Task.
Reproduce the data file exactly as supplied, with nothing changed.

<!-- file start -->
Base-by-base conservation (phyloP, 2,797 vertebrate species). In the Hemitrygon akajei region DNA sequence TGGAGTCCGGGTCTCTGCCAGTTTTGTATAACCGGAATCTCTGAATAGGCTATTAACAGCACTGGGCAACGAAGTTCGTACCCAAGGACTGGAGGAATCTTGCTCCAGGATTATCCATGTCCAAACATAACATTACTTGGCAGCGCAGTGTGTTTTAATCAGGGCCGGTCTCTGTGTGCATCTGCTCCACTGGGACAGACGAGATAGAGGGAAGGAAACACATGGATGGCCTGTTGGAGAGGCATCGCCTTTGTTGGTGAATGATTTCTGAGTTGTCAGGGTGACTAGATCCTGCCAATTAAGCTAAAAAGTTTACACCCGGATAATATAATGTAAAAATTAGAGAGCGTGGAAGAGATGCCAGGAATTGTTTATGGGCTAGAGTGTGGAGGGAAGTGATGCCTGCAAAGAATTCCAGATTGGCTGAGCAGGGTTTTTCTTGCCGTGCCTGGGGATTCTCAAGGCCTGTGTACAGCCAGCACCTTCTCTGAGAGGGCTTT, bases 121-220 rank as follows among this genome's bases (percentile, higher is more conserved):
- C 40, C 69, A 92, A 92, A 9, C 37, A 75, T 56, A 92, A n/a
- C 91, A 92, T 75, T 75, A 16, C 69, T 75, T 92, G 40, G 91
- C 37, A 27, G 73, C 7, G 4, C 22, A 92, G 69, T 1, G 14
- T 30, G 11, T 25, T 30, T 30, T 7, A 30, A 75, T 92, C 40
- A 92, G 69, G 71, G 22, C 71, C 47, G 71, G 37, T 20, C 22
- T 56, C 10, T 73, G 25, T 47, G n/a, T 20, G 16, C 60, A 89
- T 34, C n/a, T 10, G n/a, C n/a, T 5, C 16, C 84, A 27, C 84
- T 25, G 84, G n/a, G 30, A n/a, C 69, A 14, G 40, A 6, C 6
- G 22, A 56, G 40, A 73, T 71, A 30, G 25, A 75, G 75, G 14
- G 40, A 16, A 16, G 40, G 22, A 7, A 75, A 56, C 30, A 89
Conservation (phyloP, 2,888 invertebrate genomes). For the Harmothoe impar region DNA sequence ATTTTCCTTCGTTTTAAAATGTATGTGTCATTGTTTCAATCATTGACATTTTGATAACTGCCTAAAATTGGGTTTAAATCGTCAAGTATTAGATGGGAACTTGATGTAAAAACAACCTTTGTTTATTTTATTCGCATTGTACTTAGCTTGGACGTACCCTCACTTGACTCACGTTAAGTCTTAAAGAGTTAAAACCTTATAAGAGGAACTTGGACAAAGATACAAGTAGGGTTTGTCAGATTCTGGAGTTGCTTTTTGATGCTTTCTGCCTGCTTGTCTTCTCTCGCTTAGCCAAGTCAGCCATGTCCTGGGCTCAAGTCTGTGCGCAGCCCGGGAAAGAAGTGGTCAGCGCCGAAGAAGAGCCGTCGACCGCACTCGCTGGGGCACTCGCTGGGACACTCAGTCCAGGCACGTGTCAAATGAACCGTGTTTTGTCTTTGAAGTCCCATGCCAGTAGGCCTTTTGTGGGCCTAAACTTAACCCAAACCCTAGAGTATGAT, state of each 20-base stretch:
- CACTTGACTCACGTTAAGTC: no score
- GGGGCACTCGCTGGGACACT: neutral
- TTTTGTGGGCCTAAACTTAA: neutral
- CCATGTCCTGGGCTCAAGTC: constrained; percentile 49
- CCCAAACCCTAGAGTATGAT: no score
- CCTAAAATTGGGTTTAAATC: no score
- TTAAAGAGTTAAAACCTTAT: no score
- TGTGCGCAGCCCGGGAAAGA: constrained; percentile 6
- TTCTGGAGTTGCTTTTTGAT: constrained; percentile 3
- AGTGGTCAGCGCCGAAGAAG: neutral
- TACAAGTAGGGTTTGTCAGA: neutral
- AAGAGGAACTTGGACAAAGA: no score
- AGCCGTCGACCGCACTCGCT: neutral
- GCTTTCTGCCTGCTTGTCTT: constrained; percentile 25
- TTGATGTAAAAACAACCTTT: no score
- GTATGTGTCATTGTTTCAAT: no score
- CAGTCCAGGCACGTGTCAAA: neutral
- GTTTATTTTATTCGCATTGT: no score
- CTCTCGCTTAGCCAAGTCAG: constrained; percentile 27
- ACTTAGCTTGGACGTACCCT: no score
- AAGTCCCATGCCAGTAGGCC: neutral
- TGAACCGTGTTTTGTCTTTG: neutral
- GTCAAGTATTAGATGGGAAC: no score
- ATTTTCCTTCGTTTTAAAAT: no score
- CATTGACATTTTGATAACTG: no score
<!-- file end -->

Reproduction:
Base-by-base conservation (phyloP, 2,797 vertebrate species). In the Hemitrygon akajei region DNA sequence TGGAGTCCGGGTCTCTGCCAGTTTTGTATAACCGGAATCTCTGAATAGGCTATTAACAGCACTGGGCAACGAAGTTCGTACCCAAGGACTGGAGGAATCTTGCTCCAGGATTATCCATGTCCAAACATAACATTACTTGGCAGCGCAGTGTGTTTTAATCAGGGCCGGTCTCTGTGTGCATCTGCTCCACTGGGACAGACGAGATAGAGGGAAGGAAACACATGGATGGCCTGTTGGAGAGGCATCGCCTTTGTTGGTGAATGATTTCTGAGTTGTCAGGGTGACTAGATCCTGCCAATTAAGCTAAAAAGTTTACACCCGGATAATATAATGTAAAAATTAGAGAGCGTGGAAGAGATGCCAGGAATTGTTTATGGGCTAGAGTGTGGAGGGAAGTGATGCCTGCAAAGAATTCCAGATTGGCTGAGCAGGGTTTTTCTTGCCGTGCCTGGGGATTCTCAAGGCCTGTGTACAGCCAGCACCTTCTCTGAGAGGGCTTT, bases 121-220 rank as follows among this genome's bases (percentile, higher is more conserved):
- C 40, C 69, A 92, A 92, A 9, C 37, A 75, T 56, A 92, A n/a
- C 91, A 92, T 75, T 75, A 16, C 69, T 75, T 92, G 40, G 91
- C 37, A 27, G 73, C 7, G 4, C 22, A 92, G 69, T 1, G 14
- T 30, G 11, T 25, T 30, T 30, T 7, A 30, A 75, T 92, C 40
- A 92, G 69, G 71, G 22, C 71, C 47, G 71, G 37, T 20, C 22
- T 56, C 10, T 73, G 25, T 47, G n/a, T 20, G 16, C 60, A 89
- T 34, C n/a, T 10, G n/a, C n/a, T 5, C 16, C 84, A 27, C 84
- T 25, G 84, G n/a, G 30, A n/a, C 69, A 14, G 40, A 6, C 6
- G 22, A 56, G 40, A 73, T 71, A 30, G 25, A 75, G 75, G 14
- G 40, A 16, A 16, G 40, G 22, A 7, A 75, A 56, C 30, A 89
Conservation (phyloP, 2,888 invertebrate genomes). For the Harmothoe impar region DNA sequence ATTTTCCTTCGTTTTAAAATGTATGTGTCATTGTTTCAATCATTGACATTTTGATAACTGCCTAAAATTGGGTTTAAATCGTCAAGTATTAGATGGGAACTTGATGTAAAAACAACCTTTGTTTATTTTATTCGCATTGTACTTAGCTTGGACGTACCCTCACTTGACTCACGTTAAGTCTTAAAGAGTTAAAACCTTATAAGAGGAACTTGGACAAAGATACAAGTAGGGTTTGTCAGATTCTGGAGTTGCTTTTTGATGCTTTCTGCCTGCTTGTCTTCTCTCGCTTAGCCAAGTCAGCCATGTCCTGGGCTCAAGTCTGTGCGCAGCCCGGGAAAGAAGTGGTCAGCGCCGAAGAAGAGCCGTCGACCGCACTCGCTGGGGCACTCGCTGGGACACTCAGTCCAGGCACGTGTCAAATGAACCGTGTTTTGTCTTTGAAGTCCCATGCCAGTAGGCCTTTTGTGGGCCTAAACTTAACCCAAACCCTAGAGTATGAT, state of each 20-base stretch:
- CACTTGACTCACGTTAAGTC: no score
- GGGGCACTCGCTGGGACACT: neutral
- TTTTGTGGGCCTAAACTTAA: neutral
- CCATGTCCTGGGCTCAAGTC: constrained; percentile 49
- CCCAAACCCTAGAGTATGAT: no score
- CCTAAAATTGGGTTTAAATC: no score
- TTAAAGAGTTAAAACCTTAT: no score
- TGTGCGCAGCCCGGGAAAGA: constrained; percentile 6
- TTCTGGAGTTGCTTTTTGAT: constrained; percentile 3
- AGTGGTCAGCGCCGAAGAAG: neutral
- TACAAGTAGGGTTTGTCAGA: neutral
- AAGAGGAACTTGGACAAAGA: no score
- AGCCGTCGACCGCACTCGCT: neutral
- GCTTTCTGCCTGCTTGTCTT: constrained; percentile 25
- TTGATGTAAAAACAACCTTT: no score
- GTATGTGTCATTGTTTCAAT: no score
- CAGTCCAGGCACGTGTCAAA: neutral
- GTTTATTTTATTCGCATTGT: no score
- CTCTCGCTTAGCCAAGTCAG: constrained; percentile 27
- ACTTAGCTTGGACGTACCCT: no score
- AAGTCCCATGCCAGTAGGCC: neutral
- TGAACCGTGTTTTGTCTTTG: neutral
- GTCAAGTATTAGATGGGAAC: no score
- ATTTTCCTTCGTTTTAAAAT: no score
- CATTGACATTTTGATAACTG: no score